Marymount California University
Marymount California University is a Catholic university in Rancho Palos Verdes, California. Based in the liberal arts tradition and inspired by the Religious of the Sacred Heart of Mary, the university awards associate, bachelor's, graduate degrees; the institution is accredited by the Western Association of Colleges. Marymount California University was established in 1968 by the RHSM as Marymount Palos Verdes College, it was split from the original Marymount College in Los Angeles. At the time, the college was a two-year institution of higher education. In 1975, responsibility for the College was transferred to a lay board of trustees. In 1986, the college changed its name from Marymount Palos Verdes College to Marymount College. In summer 2011, Marymount opened its Waterfront Campus in Los Angeles. In spring 2013, Marymount changed its name from Marymount College to Marymount California University to reflect "an ongoing transformation of the 45-year-old institution of higher education to a multi-campus institution offering undergraduate and graduate degree programs."
In fall 2013, Marymount opened its Lakeside Campus in the community of Lucerne in rural Lake County, in Northern California. In February 2018, the university appointed trustee Brian Marcotte its new president, it was not clear why the previous president, Lucas Lamadrid, left the position although the local newspaper Daily Breeze reported "allegations of inappropriate behavior, exorbitant spending and discriminatory conduct." The Oceanview Campus encompasses 26-acres overlooking the Pacific Ocean and Catalina Island in Rancho Palos Verdes. The Waterfront Campus encompasses the first floor of the former Northrop Grumman facility at 222 W. Sixth St. and provides classroom and studio space for upper division students, as well as some office space for faculty and staff. Residential Community include The Villas located in adjacent San Pedro, a community of furnished, two-story townhomes that can accommodate 400 students and staff. In the center of the community is a swimming pool, fitness center, outdoor covered pavilion, beach volleyball court, basketball court and a soon to be completed outdoor kitchen.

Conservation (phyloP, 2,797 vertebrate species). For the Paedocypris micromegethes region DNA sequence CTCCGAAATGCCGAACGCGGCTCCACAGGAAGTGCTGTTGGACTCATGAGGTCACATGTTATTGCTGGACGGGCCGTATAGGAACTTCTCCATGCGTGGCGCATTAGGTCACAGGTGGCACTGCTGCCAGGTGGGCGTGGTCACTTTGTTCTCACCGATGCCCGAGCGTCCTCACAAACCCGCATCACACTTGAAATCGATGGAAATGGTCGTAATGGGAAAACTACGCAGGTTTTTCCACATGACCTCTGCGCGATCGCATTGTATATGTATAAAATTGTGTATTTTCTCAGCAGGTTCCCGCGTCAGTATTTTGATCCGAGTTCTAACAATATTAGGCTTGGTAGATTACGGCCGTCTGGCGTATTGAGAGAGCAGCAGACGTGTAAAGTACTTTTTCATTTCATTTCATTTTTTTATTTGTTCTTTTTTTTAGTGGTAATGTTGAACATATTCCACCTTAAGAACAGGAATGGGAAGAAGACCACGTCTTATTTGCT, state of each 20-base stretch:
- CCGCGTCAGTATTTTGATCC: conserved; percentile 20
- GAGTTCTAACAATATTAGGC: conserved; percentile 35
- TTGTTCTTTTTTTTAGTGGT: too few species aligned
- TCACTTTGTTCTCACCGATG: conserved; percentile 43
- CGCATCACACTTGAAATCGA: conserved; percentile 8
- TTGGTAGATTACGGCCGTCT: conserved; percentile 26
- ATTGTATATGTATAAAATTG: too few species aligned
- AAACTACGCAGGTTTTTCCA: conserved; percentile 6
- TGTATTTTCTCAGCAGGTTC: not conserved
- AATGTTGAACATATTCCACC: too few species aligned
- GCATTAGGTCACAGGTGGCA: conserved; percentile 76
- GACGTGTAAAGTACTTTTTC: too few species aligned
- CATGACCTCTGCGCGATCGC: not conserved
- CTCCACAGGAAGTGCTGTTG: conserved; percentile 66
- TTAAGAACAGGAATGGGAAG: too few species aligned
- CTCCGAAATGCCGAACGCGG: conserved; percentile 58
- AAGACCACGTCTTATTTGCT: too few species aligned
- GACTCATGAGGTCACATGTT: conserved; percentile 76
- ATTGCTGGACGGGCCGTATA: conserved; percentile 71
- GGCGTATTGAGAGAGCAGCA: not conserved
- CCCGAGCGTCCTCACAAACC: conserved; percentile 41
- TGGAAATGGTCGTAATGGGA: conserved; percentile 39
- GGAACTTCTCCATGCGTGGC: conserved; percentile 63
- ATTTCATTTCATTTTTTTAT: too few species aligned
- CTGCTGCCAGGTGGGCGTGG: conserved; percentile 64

Free Shuttle Service is available for all enrolled students and staff between all of our Southern California campuses, as well as a number of other sites around the community. Marymount California University is accredited by the WASC Senior University Commission. Marymount California University offers the following undergraduate degree programs: Associate in Arts Associate in Science Bachelor of Arts in Business Bachelor of Arts in Liberal Arts Bachelor of Arts in Media Studies Bachelor of Arts in Psychology Bachelor of Arts in Criminal JusticeMarymount California University offers the following graduate degree programs: Master of Business Administration Master of Science in Community Psychology Master of Science in Leadership and Global Development Total Undergraduate Enrollment:1,099 Female: 54% Out of State: 6% International: 19% Freshman Enrollment: 438 Student/Faculty Ratio: 17:1 Marymount California University teams, nicknamed the Mariners, are part of the National Association of Intercollegiate Athletics and compete in the California Pacific Conference.
Men's and women's sports include cross country, lacrosse, softball, baseball and women's indoor/beach volleyball. Official website Official athletics website
Poa annua, or annual meadow grass, is a widespread low-growing turfgrass in temperate climates. Though P. annua is considered a annual plant due to its name, perennial bio-types do exist. Poa is Greek for "fodder", it is one of the sweetest grasses for green fodder, but less useful than hay. This grass may have originated as a hybrid between Poa infirma, it has a creeping, rootstock. The stem grows from 15–25 cm high, it is flattened, due to being folded rather than rolled. The panicle is triangular shaped, 5 to 7.5 cm long. The spikelets are stalked, awnless, 1 to 2 cm long when flowering, loosely arranged on delicate paired or spreading branches. Sometimes they are tinged purple; the vivid green leaves are blunt at the tips, shaped like the prow of a small canoe. They are drooping. Long sheaths clasp the stem; the leaves are smooth below, with finely serrated edges. The leaves are serrated transversely; the ligule is silvery. Compared this to Common Meadowgrass Poa pratensis, which has a squared ligule, Poa trivialis, which has a pointed, but less silvery ligule.